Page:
JIVE Zimbabwe will in the next two weeks unveil an online platform for music sales in partnership with mobile money entity Ecocash.
BY SILENCE CHARUMBIRA
Speaking to NewsDay yesterday Benjamin Nyandoro, director of the music marketing and distribution company said the platform will be an answer to musicians’ piracy problems.
“We will be starting off with Sulumani Chimbetu’s music once we are done with engagement of Ecocash,” Nyandoro said.
“This is just one of our so many other efforts against piracy.
“Currently there is music on our website which is in the listen/ read only format that cannot be downloaded, but after the launch it can be downloaded and can be stored on laptops, iPads, iPods and other music-storing devices.”
Nyandoro said music will be selling at $0,50 per track while an album would be selling for a minimum of $3 depending on the artiste.
He said of the revenue collected, musicians will get 50% after deduction of the Ecocash costs.
“Musicians still have other ways of getting revenue from music sales besides this so there are some that will be suited by our agreement while others will not,” Nyandoro said.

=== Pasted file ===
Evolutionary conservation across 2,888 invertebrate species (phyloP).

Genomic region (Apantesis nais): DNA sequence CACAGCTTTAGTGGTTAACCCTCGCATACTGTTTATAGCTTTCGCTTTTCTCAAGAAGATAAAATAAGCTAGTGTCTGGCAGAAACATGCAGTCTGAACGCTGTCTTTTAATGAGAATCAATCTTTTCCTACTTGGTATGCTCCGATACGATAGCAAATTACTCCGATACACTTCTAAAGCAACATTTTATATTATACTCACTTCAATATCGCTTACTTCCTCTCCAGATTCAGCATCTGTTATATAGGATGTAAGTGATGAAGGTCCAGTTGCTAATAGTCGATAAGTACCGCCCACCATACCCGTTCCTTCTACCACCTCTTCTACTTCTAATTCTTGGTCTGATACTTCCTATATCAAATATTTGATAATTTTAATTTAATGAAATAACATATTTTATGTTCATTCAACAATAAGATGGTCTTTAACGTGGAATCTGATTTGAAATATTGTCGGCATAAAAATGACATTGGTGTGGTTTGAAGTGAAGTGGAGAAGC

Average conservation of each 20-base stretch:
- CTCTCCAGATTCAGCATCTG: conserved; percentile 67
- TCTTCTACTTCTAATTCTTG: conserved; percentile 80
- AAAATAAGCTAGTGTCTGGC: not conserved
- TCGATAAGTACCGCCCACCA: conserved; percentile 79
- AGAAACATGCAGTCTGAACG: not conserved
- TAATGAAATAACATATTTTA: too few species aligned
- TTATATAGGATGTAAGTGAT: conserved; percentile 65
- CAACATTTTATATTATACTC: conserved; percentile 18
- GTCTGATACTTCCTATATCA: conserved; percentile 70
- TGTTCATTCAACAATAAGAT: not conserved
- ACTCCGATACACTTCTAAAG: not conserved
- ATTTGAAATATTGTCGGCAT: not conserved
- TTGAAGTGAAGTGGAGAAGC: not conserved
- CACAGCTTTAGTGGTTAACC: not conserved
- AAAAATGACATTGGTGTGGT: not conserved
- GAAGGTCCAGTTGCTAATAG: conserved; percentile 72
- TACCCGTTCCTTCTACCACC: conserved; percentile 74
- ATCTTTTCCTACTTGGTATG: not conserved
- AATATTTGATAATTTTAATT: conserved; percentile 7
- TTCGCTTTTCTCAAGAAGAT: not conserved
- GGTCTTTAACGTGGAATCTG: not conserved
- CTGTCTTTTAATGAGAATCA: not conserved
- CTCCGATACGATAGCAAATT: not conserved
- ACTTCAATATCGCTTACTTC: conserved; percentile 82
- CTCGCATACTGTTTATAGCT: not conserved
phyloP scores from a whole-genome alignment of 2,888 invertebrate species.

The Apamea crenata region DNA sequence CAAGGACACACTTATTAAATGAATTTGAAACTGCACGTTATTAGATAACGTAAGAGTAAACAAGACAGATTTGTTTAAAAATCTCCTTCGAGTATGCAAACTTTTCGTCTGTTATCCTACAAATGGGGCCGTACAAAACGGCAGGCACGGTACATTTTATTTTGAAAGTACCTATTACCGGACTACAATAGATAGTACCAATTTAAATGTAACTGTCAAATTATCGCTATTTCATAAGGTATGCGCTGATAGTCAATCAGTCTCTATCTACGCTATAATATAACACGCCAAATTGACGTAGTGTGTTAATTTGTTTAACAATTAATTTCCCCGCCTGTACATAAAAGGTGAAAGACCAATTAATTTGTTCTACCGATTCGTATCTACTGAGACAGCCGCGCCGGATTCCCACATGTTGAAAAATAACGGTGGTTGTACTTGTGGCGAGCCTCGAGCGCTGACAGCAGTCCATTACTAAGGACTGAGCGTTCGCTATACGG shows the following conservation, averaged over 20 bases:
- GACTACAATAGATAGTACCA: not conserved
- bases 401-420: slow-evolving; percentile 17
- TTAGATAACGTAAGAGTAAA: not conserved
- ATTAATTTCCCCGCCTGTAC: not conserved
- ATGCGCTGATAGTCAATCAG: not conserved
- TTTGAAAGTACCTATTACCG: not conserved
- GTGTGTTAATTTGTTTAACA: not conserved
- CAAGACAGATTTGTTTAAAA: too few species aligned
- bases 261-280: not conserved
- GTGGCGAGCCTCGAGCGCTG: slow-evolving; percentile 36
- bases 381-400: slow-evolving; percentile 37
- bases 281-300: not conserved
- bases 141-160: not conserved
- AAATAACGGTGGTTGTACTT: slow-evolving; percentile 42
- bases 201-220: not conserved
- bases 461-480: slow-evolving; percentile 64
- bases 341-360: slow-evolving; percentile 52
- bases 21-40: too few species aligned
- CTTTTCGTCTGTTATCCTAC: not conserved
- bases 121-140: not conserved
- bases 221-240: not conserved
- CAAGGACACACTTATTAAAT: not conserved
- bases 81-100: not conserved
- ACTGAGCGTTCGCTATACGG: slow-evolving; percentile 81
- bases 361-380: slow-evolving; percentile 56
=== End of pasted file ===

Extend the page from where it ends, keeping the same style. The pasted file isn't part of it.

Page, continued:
“We have put an online music distribution agreement on our website so that they can download, sign and send back to us.”
The fight against piracy is mainly dependent on how ethical the consumer is. Asked whether the downloaded music would be duplicable Nyandoro said they would start by uploading Digital Restrictions Management, a practice of imposing technological restrictions that control what users can do with digital media.
“Internationally people fight to have content that they can copy,” he said.
Meanwhile, Jive Zimbabwe will tonight launch Sulu’s DVD for the album Syllabus at Book Café.
Nyandoro said they are using the musician’s show at the venue as an opportunity to give the product to the market.
The show is an outcome between Book Café and Jive Zimbabwe that has seen the latter hosting shows for different artistes from December last year.